Ever since Elvis Presley first shook his hips, controversy has dogged rock’n’roll’s every move. However, while all manner of excess-fuelled misadventures feed the media machine in the short term, a provocatively-designed record sleeve can make the most lasting impact when it comes to riling the moral majority – and lasting notoriety is especially assured if the album cover gets banned. uDiscover Music investigates the most controversial album covers of all time.
The Beatles: Yesterday And Today (1966)
This US compilation album featured a bizarre sleeve shot of The Beatles clad in butcher’s coats, draped in slabs of meat and dismembered doll parts. Intended as pop art satire, the artwork quickly became one of the world’s first controversial album covers. While the album (quickly rehoused in an inoffensive replacement sleeve) topped the Billboard charts, Capitol retrieved over 50,000 copies of the original cover from uneasy retailers.
The Jimi Hendrix Experience: Electric Ladyland (1968)
The original UK edition of Jimi’s landmark, Billboard chart-topping third album originally appeared sporting a contentious sleeve featuring 19 nude women. It was changed when Hendrix himself expressed displeasure.
John Lennon & Yoko Ono: Unfinished Music No.1: Two Virgins (1968)
The sleeve for John and Yoko’s avant-garde classic was shot using a time-delay camera allowing them to take nude photographs of themselves. Predictably, the resulting atwork provoked outrage, prompting distributors to sell the album in a plain brown wrapper. Only 5,000 copies were originally pressed in the UK.
The Rolling Stones: Beggars Banquet (1968)
The original “banned” sleeve The Rolling Stones submitted for their classic Beggars Banquet album featured a sleazy-looking bathroom wall covered in graffiti, and was rejected by their record label. Initially, the album came out in an almost plain white sleeve designed like an invitation card.
Blind Faith: Blind Faith (1969)
Photographer Bob Seidemann’s cover image of a topless pubescent girl holding a car hood ornament was intended to symbolise the achievement of human creativity in the summer that man walked on the moon, but it caused a furore instead. For the US edition of Blind Faith, the image was replaced with a photo of the band.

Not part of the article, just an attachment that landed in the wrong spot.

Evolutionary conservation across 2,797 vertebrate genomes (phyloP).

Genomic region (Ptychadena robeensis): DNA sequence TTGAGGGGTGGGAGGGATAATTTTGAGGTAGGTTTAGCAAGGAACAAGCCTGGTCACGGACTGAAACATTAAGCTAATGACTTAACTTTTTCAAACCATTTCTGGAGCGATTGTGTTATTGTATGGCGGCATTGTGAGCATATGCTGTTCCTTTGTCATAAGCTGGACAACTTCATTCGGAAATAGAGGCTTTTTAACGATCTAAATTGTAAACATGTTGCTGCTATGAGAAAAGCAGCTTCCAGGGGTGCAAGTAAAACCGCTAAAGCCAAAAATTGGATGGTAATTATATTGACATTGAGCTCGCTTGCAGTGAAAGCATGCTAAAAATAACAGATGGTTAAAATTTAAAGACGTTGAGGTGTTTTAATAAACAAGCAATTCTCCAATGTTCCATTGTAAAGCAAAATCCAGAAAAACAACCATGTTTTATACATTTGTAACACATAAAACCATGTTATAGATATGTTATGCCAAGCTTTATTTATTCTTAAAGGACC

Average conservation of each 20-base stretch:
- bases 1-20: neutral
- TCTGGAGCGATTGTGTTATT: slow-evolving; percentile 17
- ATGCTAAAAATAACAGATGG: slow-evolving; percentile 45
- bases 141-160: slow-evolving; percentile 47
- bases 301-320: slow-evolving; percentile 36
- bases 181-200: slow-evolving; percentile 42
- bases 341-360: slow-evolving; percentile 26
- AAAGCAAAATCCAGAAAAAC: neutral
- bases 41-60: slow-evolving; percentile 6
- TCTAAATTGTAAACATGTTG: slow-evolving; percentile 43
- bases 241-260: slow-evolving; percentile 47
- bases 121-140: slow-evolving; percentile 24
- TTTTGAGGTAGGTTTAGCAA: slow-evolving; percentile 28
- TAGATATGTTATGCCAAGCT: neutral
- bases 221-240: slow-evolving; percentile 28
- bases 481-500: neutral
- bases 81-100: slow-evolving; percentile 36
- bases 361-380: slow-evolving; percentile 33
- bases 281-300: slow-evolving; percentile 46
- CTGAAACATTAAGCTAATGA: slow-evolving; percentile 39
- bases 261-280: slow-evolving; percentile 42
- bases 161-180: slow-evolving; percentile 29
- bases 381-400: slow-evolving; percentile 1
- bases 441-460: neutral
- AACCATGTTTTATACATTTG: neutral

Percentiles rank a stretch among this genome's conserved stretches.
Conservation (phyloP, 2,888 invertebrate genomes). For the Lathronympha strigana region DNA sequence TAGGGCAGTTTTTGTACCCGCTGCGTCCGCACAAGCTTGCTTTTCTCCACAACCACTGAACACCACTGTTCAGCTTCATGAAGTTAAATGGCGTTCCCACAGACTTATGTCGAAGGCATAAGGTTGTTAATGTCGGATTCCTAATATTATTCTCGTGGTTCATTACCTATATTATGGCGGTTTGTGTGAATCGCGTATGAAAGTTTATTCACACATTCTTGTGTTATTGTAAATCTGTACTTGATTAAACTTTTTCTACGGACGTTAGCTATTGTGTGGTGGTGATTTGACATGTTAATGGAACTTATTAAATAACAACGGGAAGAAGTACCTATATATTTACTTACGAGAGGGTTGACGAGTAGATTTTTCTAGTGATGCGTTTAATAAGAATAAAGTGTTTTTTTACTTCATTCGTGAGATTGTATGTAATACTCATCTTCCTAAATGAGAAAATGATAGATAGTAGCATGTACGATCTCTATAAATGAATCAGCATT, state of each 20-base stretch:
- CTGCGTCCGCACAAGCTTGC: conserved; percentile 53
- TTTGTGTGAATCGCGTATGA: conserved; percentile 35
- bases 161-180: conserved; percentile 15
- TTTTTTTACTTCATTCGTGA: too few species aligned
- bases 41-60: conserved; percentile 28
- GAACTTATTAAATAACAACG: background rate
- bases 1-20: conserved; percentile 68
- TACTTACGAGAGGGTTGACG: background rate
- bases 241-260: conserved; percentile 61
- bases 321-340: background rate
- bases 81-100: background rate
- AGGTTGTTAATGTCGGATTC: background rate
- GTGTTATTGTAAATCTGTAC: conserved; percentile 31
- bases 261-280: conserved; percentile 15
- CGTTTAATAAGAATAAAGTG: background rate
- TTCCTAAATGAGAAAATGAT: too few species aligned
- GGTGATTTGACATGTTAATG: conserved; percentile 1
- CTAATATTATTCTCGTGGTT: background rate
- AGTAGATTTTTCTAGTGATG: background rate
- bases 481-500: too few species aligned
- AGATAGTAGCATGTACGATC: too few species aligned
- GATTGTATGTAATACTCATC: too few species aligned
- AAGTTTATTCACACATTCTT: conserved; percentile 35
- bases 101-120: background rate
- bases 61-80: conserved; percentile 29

The Rolling Stones: Sticky Fingers (1971)
The legendary Andy Warhol had a hand in conceiving the artwork for the Stones’ formidable Sticky Fingers. Reflecting the innuendo-laden title, the image featured a close-up of a jeans-clad male crotch – and the original vinyl pressing even featured a working zipper. Retailers, however, complained that the zipper was actually causing damage to the vinyl in transit, so the sleeve was reworked.
David Bowie: Diamond Dogs (1974)
David Bowie’s eighth studio LP featured a gatefold sleeve which, when – when seen in full – literally depicted the star with dog’s bollocks. The image was intended to represent Bowie’s own George Orwell-influenced vision of a post-apocalyptic world, but the offending genitalia were subsequently airbrushed until the 1990 EMI/Rykodisc CD reissue reinstated them.
Roxy Music: Country Life (1974)
The candid sleeve artwork for Roxy Music’s acclaimed fourth album featured two scantily-clad models, one of whom was the cousin of Can guitarist Michael Karoli. Predictably, it caused outrage and was censored in several countries, including the US, though the album still cracked the Top 40 of the Billboard 200.
Scorpions: Virgin Killer (1976)
The fourth LP from hard-rockin’ German outfit Scorpions featured an image of a nude pubescent girl, apparently intended to reflect time as the killer of innocence, but it ended up on the receiving end of moral outrage. It was eventually sold in sealed black plastic in some territories.
Sex Pistols: Never Mind The Bollocks, Here’s The Sex Pistols (1977)